When it comes to ownership of mountains, it seems as if every mountain is being swallowed up by a corporate giant. Not all corporate owners are the same though. This week, we’re noting the difference in how two different corporate owners approach getting kids interested in skiing,
Squaw Valley | Alpine Meadows “You Too Can Be A Star” Program
When KSL Capital entered the ski business back in 2010, it didn’t take long for the moniker “Keeping Skiing Lame” to take hold in the Tahoe region. Within just a few seasons of ski resort ownership, the price of a child’s lift ticket was raised over 500% at Squaw Valley and Alpine Meadows. The prices for ski teams also just about doubled, pricing many local families out of skiing at the mountains they may have enjoyed for generations. I know we have told all of this to you before. But something changed this week, there’s a new game in town at SquAlpine.
Last spring Squaw Valley announced that a World Cup Ski Race would be held at Squaw Valley in 2017. Fast forward a few months and tickets for watching that event went on sale today. One marketing angle played heavily by the Squaw Valley marketing team is the potential for kids to get drawn into the ski racing program. Here’s what Squaw Valley CEO Andy Wirth told PugSki.com:
Hosting this World Cup event will put the best ski racers in the world within a ski’s length of the juniors coming up through local programs like Squaw’s Mighty Mites, inspiring them to follow in Lila’s and Julia’s tracks. Interview with Squaw Valley CEO Andy Wirth at Pugski.com
Those kids parents better have a lot of money. The cheap grandstand seats for the event are already sold out. Tickets for premium access to the event and a chance to rub elbows with racers starts at $450 and goes up to $1400 per person. Other than that it’s standing on the sidelines in the crush of people trying to get an autograph from Julia Mancuso. If your kid decides to get competitive in ski racing, that’s where the real fun begins. Race teams for next season start at $3,000 dollars and up. That does not include equipment, clothing or the other incidental costs of skiing at a “world class resort.”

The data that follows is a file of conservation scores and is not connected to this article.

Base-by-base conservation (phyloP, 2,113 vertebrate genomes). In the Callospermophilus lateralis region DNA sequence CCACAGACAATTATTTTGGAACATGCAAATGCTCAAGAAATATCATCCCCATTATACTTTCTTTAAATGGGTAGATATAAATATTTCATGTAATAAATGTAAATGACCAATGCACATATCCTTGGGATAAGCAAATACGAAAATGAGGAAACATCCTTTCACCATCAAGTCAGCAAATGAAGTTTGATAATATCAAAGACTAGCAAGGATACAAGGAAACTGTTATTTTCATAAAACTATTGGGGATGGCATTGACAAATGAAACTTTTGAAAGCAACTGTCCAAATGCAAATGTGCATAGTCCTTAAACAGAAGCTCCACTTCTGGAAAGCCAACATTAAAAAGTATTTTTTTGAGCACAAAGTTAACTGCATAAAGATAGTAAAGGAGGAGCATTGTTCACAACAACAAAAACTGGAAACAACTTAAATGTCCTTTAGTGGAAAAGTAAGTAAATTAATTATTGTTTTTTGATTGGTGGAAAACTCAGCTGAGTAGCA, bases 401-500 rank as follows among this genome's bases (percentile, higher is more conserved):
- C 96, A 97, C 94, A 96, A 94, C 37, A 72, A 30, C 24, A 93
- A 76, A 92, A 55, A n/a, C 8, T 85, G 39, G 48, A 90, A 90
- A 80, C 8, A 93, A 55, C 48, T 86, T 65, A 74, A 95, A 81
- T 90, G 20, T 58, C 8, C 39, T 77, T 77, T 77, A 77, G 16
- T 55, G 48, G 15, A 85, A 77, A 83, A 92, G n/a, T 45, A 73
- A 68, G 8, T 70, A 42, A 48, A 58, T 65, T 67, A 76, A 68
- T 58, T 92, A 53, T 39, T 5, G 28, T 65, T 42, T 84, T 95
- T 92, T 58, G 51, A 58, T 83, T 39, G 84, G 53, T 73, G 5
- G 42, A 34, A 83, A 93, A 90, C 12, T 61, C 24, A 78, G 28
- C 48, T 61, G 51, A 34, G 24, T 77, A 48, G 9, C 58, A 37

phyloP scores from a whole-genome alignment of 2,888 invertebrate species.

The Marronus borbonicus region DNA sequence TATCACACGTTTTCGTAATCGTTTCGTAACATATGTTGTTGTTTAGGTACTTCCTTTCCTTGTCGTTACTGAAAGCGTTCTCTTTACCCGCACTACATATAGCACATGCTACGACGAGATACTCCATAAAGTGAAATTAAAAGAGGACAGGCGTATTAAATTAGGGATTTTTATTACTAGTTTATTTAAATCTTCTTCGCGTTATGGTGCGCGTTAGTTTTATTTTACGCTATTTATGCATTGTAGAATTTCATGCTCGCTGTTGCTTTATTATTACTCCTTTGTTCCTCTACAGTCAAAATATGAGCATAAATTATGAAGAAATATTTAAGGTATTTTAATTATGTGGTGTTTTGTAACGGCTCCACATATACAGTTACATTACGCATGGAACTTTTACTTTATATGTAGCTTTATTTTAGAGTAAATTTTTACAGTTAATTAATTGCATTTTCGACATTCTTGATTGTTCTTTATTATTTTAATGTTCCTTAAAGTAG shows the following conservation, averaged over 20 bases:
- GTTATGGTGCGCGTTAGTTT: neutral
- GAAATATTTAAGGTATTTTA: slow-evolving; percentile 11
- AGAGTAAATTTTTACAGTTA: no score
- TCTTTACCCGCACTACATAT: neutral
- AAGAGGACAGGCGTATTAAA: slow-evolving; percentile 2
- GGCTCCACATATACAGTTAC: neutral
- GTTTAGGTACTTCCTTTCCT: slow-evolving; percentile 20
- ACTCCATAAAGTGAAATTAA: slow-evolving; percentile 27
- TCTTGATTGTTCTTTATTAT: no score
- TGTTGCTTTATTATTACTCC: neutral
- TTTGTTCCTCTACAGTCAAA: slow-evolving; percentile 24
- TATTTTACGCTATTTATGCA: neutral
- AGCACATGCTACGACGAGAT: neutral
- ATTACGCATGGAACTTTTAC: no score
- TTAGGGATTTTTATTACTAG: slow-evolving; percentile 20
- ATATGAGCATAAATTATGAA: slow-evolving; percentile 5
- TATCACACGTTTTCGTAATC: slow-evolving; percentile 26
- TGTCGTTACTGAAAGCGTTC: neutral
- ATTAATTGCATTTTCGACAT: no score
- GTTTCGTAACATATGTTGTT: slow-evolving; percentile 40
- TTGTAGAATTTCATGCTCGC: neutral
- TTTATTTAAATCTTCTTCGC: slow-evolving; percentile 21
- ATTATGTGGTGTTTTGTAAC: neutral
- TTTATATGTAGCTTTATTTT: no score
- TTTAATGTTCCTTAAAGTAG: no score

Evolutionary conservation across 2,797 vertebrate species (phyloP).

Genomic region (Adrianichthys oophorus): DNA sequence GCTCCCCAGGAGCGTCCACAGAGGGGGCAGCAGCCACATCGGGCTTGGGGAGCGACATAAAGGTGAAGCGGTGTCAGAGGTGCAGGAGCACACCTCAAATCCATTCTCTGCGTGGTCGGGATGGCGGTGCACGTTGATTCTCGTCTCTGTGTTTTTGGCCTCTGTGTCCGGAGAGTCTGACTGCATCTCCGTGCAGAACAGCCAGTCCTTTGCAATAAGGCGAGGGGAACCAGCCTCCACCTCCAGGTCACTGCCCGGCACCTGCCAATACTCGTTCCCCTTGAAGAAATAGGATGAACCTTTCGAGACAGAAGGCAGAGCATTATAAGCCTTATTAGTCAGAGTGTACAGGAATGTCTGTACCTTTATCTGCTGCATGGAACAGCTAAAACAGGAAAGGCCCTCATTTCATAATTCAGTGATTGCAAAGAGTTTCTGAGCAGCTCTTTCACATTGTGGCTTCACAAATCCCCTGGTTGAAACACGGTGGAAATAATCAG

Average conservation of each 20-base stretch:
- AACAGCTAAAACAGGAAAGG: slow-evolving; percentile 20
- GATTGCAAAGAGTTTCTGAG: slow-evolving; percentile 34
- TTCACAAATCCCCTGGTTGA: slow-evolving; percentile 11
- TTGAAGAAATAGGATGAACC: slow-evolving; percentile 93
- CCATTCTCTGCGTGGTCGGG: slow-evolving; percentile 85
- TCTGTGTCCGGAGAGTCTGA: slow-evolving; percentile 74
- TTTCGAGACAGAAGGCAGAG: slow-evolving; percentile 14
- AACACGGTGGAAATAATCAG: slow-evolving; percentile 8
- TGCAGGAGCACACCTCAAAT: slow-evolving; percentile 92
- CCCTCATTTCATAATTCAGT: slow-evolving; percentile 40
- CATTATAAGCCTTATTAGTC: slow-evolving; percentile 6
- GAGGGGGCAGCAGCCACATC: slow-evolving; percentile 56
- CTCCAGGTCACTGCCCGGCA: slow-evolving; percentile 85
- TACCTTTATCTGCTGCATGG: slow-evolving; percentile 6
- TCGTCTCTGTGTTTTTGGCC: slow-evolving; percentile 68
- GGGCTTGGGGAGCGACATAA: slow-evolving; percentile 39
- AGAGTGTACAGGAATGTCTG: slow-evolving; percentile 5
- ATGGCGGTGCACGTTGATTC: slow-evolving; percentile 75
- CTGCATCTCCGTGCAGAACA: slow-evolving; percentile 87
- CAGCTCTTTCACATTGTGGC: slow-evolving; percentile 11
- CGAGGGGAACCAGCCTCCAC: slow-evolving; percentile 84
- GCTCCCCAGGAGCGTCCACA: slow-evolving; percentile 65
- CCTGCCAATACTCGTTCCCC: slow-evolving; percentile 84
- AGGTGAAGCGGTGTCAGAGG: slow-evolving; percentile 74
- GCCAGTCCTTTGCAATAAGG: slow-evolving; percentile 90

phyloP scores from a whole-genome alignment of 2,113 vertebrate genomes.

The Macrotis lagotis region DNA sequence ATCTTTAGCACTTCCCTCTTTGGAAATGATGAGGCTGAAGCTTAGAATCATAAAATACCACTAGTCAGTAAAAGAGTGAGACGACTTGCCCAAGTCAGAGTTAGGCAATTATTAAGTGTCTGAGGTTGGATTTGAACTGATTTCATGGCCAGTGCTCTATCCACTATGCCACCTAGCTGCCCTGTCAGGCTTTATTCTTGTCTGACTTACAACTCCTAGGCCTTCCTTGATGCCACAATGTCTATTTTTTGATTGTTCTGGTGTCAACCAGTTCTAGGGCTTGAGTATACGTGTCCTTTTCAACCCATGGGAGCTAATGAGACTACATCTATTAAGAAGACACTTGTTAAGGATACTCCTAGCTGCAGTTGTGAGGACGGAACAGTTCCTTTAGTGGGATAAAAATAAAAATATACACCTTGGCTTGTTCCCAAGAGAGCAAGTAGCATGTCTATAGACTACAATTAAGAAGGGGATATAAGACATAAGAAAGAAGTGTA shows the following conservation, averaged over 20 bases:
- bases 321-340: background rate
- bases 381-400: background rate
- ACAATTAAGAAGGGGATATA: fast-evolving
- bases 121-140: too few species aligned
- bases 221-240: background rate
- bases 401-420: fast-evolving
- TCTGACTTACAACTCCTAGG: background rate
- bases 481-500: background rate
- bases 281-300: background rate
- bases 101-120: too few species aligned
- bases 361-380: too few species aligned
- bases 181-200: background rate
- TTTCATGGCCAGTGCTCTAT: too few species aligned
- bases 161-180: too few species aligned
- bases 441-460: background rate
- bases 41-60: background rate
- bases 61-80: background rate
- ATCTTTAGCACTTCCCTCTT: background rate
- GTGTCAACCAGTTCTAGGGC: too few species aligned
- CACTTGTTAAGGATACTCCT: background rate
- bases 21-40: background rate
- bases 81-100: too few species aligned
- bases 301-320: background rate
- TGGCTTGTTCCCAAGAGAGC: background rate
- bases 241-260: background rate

The entry level costs for kids to go skiing at SquAlpine are just too expensive after that one cheap “Learn To Ski” day. There’s got to be another way. Although as recently as 2010-11, a child’s lift ticket was only $10 at Alpine Meadows, Vail Resorts has made it even easier for kids to get involved in skiing and snowboard, as long as you live in Colorado or Utah.
Vail Resorts and the Epic Schoolkids Program
In some circles, Vail is a dirty word. It seems like not a week goes by where an announcement is not made that Vail Resorts has purchased yet another mountain. Most recently, the acquisition of Whistler-Blackcomb raised the hackles of skiers and riders all over, fearing that yet another resort would become a part of the “Death Star”. Is that such a bad thing? Not always, as Vail Resorts has done some great things too. One effort they highlighted this week was the Epic Schoolkids program. The program offers free lift tickets to children in Kindergarten through 5th grade in Colorado and Utah. Here’s the details:
- Colorado kids get: 4 days at Vail, 4 days at Breckenridge, 4 days at Beaver Creek and 4 days at Keystone – a total of 16 free lift tickets and one first timer lesson with equipment rental
- Utah kids get: 5 days at Park City and one first timer lesson with equipment rental
Vail Resorts is not the only resort playing this game. Other Colorado and Utah resorts have their own programs as well. The trend has spread to other regions as well, except for California. California used to have a ski passport program for 5th grade students, but it no longer exists.
The Tahoe Market & Kids
Unfortunately, in the Tahoe market, kids have become a huge profit center rather than an investment in the future of skiing. Why does Vail not offer an Epic Schoolkids program for it’s three resorts: Northstar, Heavenly and Kirkwood? Because they don’t have to do so. No other resort offers a program. It’s SquAlpine that should be rising to the occasion here and get real about getting kids into skiing.
Five hours of standing on the side of Red Dog shivering and hoping to catch a glimpse of someone famous wearing red, white and blue will not create new skiers and riders. You need to get them to comeback to your mountain again and again to fall in love with your terrain, your instructors, your mini-parks and your hot dogs. It’s the real answer to keeping skiing and riding alive for kids.
Let’s forget about “world class” and get a bit more “epic” with children’s skiing and riding in Tahoe.